Their efforts led to the formation of a law specifically to deal with this ideology, a national commission was established later and we hoped-that the schools would be cleaned up.

Last year, the ideology reared its head in the students’ union politics of the National University of Rwanda, leading to the suspension of  student union presidential elections in that institution altogether.

To date the members of parliament have not yet carried out a follow up, so we cannot know the progress of the elimination process in schools.

However with stories from Bugesera, it is safe to suggest that the members need to carry out a new survey in the churches as well.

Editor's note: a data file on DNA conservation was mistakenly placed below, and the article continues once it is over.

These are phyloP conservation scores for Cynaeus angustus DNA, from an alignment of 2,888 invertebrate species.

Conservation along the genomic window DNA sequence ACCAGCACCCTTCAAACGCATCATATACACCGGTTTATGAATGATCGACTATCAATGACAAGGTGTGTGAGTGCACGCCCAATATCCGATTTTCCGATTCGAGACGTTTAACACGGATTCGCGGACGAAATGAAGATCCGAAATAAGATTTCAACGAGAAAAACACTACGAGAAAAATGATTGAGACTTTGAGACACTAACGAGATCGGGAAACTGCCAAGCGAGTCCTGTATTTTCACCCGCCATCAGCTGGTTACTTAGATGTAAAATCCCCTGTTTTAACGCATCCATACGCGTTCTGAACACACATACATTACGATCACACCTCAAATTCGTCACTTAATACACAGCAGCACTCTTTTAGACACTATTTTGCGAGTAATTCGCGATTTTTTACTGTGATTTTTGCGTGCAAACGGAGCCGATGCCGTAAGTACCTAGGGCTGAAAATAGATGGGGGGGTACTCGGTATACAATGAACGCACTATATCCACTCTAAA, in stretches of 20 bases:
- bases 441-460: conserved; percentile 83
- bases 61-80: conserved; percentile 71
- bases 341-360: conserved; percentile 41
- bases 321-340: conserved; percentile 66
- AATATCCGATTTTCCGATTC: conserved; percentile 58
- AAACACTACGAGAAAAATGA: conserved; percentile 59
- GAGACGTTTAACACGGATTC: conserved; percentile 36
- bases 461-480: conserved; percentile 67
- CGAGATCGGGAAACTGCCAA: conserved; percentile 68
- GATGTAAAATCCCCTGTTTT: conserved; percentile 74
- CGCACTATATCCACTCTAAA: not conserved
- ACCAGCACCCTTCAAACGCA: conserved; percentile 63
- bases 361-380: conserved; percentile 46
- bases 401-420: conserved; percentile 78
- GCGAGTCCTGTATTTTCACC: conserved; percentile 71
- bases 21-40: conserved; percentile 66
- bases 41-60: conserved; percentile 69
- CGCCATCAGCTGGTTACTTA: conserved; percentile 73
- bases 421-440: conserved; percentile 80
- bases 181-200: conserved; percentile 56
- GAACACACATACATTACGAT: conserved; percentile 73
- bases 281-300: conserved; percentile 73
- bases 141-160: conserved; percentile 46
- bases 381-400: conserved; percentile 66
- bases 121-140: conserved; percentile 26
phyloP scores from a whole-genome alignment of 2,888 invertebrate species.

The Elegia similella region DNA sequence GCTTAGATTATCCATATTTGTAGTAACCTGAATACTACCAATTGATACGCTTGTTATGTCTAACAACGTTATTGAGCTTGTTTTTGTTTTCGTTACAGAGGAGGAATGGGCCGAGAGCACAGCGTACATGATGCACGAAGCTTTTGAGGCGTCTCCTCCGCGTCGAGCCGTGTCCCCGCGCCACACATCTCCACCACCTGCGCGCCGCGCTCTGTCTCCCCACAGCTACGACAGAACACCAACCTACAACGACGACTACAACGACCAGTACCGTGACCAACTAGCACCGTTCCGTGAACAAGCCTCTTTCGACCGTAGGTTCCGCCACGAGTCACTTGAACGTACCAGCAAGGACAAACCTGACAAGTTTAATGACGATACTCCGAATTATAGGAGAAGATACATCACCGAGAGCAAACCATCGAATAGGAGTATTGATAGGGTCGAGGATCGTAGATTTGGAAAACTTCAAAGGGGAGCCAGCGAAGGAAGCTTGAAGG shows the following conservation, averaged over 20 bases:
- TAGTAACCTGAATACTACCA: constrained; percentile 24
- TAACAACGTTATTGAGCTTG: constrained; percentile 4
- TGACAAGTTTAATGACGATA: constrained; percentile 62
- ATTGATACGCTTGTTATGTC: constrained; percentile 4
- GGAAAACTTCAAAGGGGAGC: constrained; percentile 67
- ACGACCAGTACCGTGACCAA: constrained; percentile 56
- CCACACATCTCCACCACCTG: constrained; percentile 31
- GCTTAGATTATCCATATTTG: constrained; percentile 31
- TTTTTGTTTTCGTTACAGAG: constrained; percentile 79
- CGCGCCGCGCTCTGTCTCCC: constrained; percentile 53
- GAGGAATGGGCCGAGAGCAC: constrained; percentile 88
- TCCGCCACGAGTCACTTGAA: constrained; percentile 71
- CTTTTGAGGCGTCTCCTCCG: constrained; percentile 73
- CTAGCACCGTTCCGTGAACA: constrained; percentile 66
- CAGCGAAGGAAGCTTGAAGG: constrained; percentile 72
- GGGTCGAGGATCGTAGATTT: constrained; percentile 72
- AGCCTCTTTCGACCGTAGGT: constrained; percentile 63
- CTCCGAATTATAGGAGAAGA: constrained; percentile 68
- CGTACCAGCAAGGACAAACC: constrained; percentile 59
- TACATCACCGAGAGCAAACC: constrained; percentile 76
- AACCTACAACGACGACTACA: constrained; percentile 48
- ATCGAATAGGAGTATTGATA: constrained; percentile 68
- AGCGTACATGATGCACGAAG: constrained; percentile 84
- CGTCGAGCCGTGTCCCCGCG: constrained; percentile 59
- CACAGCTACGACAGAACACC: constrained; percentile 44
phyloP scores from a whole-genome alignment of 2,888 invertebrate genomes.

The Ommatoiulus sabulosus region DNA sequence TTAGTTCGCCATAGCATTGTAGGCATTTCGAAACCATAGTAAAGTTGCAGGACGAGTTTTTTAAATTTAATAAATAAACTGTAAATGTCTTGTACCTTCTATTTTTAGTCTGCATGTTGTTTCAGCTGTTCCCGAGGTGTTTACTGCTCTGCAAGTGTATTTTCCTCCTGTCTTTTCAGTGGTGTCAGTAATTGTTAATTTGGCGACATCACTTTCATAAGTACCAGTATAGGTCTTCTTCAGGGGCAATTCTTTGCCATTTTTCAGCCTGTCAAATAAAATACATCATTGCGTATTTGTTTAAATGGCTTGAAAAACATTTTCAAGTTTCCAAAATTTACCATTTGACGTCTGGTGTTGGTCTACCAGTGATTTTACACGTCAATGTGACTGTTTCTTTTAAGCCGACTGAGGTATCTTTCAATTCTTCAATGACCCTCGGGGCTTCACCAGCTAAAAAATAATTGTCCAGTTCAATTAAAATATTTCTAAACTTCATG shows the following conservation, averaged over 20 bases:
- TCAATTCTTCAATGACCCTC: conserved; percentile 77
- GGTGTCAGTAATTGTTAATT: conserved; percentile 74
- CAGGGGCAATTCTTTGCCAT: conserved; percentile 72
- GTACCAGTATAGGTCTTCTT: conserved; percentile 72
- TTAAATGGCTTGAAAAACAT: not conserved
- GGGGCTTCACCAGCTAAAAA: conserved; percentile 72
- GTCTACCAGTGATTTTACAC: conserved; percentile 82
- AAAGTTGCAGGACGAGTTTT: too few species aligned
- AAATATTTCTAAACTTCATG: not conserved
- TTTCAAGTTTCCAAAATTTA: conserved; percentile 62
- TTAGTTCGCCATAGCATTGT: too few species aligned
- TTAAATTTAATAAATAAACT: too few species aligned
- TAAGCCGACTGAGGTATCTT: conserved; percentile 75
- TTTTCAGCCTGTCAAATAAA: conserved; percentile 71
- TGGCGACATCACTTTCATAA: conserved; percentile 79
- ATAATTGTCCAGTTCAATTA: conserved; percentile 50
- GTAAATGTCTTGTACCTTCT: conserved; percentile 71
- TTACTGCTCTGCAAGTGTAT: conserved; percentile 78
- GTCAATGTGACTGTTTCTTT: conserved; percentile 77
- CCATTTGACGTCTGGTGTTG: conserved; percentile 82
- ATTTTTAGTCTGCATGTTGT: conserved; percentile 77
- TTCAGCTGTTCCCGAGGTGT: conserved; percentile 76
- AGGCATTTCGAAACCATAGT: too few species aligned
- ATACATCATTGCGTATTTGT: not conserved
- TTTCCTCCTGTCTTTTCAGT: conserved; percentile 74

And the new ideology promoters must be braced because disagreements in church in Rwanda are of particular interest. Rwandans, it can be safely argued, are deeply religious people.

After all many don’t merely stop at believing that there’s a God. Rwandans go further than many Christians and believe that God actually has a job.

He works during the day elsewhere and returns to sleep in the country at night. Somebody actually tried to convince me that he sleeps on top of one of the hills surrounding Rulindo district.

What happens in the church has a very powerful influence to what happens in Rwandan homes. The church is the cradle of all ideologies, the first step Christians, upon arriving in Rwanda-and they were first in Rwanda before other countries in the region-is to establish that there are two sides in Rwanda.

And these two have never lived together peacefully.